He then received the notable honour of controlling the Final, on 30 July 1930 at the Estadio Centenario in Montevideo. The home country Uruguay met Argentina, and feelings were running high even before the match; the "big, tough, ruthless centre half"[9] "Argentinian Luis Monti received a death threat" and the referee "demanded a quick escape route plan to get back to his ship". It was Langenus who defused another potentially serious diplomatic issue when he suggested that, instead of choosing a match ball from either the hosts or the challengers (which was being hotly contested before the event), they use one ball in the first half of the Final, and switch to the other team's ball in the second half. This solution was accepted by both sides.[10] Despite all this, "Langenus refereed skilfully, completely unfazed by the masses filling the ... Stadium ... to bursting point" during the game,[11] which finished 4-2 to the hosts, even though "one of the game's most controversial incidents" was the allowing of the first Argentine goal, which some observers took to be offside.[12]

1934 World Cup[edit]

In the 1934 World Cup Finals, hosted by Italy, Langenus was involved in only one game, the first round match between Czechoslovakia and Romania at the Stadio Littorio in Trieste on 27 May 1934, which he refereed, and it ended in a 2–1 Czech win.[13]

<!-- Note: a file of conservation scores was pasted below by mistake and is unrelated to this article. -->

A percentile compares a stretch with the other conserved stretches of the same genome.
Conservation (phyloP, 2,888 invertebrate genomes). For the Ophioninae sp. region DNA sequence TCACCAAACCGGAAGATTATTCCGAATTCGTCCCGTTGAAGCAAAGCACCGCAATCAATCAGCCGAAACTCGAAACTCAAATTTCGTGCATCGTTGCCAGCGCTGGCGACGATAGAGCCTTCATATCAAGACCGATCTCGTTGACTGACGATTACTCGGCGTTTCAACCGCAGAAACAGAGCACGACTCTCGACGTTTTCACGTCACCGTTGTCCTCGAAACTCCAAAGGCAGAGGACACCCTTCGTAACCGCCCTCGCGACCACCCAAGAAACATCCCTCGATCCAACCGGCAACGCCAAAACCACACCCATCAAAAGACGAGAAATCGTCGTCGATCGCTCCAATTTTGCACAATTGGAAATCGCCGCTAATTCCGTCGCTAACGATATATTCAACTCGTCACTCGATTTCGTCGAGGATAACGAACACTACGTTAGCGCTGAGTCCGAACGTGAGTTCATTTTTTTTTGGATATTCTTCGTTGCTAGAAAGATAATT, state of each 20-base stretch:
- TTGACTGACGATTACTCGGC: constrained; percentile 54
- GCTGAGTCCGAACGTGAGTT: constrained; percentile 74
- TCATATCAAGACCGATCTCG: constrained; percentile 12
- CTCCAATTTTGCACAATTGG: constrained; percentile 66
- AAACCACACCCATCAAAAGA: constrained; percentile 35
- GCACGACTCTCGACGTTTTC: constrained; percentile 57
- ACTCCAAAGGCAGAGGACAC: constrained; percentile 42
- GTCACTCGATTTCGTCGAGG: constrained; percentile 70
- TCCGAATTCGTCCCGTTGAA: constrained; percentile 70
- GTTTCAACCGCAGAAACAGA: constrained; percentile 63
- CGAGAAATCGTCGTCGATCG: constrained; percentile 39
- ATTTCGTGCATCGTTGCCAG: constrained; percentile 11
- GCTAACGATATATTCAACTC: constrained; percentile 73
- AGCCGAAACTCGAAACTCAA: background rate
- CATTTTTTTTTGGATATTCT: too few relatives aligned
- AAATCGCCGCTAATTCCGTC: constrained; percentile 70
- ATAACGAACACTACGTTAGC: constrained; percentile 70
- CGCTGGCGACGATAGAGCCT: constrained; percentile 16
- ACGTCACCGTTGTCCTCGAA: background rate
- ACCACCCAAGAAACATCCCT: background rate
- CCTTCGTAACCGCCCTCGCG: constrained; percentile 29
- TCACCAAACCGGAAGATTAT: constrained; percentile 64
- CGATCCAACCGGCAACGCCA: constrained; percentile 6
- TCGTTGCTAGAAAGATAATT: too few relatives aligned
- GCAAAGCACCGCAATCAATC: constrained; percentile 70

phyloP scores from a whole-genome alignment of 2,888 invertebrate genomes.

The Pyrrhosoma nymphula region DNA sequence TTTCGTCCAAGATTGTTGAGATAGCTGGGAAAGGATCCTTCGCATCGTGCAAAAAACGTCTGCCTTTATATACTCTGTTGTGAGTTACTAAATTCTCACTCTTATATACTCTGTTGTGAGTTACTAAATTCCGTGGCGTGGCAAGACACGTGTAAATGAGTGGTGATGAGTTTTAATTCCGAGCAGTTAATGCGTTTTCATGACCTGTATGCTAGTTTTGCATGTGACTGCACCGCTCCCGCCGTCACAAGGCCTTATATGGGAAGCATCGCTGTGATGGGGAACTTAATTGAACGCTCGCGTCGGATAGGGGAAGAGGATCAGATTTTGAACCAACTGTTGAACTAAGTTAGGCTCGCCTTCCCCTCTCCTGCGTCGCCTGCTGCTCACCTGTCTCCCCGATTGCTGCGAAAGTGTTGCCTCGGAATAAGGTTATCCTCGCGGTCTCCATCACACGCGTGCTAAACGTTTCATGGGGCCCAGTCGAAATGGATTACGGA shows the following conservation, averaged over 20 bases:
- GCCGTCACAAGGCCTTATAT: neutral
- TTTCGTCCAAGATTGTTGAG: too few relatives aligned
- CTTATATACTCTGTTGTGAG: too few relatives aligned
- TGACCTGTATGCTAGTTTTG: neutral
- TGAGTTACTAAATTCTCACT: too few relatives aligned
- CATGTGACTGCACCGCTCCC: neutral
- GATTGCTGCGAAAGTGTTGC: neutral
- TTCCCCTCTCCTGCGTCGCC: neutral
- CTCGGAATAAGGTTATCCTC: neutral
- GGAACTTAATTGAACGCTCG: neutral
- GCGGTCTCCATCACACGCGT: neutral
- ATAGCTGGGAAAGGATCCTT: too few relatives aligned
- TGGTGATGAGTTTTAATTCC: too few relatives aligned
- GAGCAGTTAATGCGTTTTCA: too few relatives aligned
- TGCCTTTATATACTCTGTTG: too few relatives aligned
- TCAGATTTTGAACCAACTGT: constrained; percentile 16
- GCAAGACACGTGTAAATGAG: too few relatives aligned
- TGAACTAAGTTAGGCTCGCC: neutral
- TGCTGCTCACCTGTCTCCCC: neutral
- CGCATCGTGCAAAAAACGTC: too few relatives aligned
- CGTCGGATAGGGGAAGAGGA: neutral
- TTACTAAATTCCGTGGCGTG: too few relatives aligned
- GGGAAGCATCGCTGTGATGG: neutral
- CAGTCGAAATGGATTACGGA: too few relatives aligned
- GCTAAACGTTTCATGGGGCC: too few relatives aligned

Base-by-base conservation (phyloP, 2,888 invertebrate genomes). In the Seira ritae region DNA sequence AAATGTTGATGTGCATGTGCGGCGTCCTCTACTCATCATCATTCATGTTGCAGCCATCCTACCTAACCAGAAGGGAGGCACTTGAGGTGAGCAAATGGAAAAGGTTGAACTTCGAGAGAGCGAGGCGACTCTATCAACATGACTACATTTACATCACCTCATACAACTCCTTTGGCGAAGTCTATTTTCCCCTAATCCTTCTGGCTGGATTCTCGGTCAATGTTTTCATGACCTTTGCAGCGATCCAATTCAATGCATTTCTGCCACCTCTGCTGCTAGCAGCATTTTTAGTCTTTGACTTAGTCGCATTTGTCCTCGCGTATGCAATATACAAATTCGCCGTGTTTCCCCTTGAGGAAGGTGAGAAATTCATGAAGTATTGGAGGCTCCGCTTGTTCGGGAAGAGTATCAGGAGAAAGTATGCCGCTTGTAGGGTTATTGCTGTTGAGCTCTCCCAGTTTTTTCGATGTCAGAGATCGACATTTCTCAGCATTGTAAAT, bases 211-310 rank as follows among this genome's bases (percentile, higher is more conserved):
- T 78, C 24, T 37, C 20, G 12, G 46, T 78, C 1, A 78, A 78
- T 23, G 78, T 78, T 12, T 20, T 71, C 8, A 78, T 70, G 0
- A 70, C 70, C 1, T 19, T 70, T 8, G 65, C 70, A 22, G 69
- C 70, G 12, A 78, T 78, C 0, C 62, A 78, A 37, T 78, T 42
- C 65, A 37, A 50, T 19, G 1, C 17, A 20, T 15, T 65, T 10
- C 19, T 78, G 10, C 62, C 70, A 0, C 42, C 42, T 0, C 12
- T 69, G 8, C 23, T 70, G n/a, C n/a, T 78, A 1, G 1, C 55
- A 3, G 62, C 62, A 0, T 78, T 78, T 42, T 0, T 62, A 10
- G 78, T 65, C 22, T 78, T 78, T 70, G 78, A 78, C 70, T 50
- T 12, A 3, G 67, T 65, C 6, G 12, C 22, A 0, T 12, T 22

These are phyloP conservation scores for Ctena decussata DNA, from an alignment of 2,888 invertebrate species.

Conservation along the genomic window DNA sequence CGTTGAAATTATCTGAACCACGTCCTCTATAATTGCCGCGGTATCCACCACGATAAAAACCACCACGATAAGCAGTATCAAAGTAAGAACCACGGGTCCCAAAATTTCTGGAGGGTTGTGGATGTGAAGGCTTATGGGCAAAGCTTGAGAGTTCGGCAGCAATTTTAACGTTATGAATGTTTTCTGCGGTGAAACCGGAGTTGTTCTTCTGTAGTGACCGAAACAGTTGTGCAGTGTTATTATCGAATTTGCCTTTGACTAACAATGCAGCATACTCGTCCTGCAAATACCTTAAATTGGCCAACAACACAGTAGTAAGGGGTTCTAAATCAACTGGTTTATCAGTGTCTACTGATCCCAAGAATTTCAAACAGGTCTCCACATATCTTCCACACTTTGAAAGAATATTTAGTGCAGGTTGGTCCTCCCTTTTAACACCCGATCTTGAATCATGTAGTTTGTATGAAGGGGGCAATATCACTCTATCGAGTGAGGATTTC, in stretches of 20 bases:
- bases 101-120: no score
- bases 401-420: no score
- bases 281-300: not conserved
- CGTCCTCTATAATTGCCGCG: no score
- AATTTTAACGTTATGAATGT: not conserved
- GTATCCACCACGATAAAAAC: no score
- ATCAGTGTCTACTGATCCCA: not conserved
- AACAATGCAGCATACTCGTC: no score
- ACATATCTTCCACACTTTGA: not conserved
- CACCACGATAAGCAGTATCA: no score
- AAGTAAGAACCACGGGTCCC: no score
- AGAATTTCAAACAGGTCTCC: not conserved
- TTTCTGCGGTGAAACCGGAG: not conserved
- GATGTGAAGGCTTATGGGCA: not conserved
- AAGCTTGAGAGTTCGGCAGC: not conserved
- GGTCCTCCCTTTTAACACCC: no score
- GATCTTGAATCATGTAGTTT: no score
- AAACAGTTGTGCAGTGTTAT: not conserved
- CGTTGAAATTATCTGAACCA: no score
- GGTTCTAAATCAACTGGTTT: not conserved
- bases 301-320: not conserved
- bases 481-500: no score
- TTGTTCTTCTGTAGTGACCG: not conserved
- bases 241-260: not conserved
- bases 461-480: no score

1938 World Cup[edit]

The only sanction of any kind which John Langenus had to issue in all his matches in charge during three World Cups was the dismissal of Germany's Hans Pesser in the 6th minute of extra time[14] during a first round match in the 1938 competition against Switzerland in the Parc des Princes, Paris, France, on 4 June 1938. After 120 minutes of play, the scoreline remained 1–1, and had to be settled by a replay five days later, the Swiss triumphing 4–2 (though Langenus did not handle the decider).[15]

On 19 June 1938, at the Parc de Lescure in Bordeaux, Langenus received his second great career honour, having been chosen to oversee the third place playoff between Brazil and Sweden.[16] By resting their tournament top scorer, Leônidas, in the semi-final, Brazil may have caused their own eventual participation in the lesser match instead of gracing the Final as expected. Leônidas scored twice for Brazil, in a 4–2 victory, to help secure third spot.[17]

Later career[edit]

Langenus later wrote three books; an autobiography, "Whistling in the World", and two other football-related works of non-fiction.[3]

References[edit]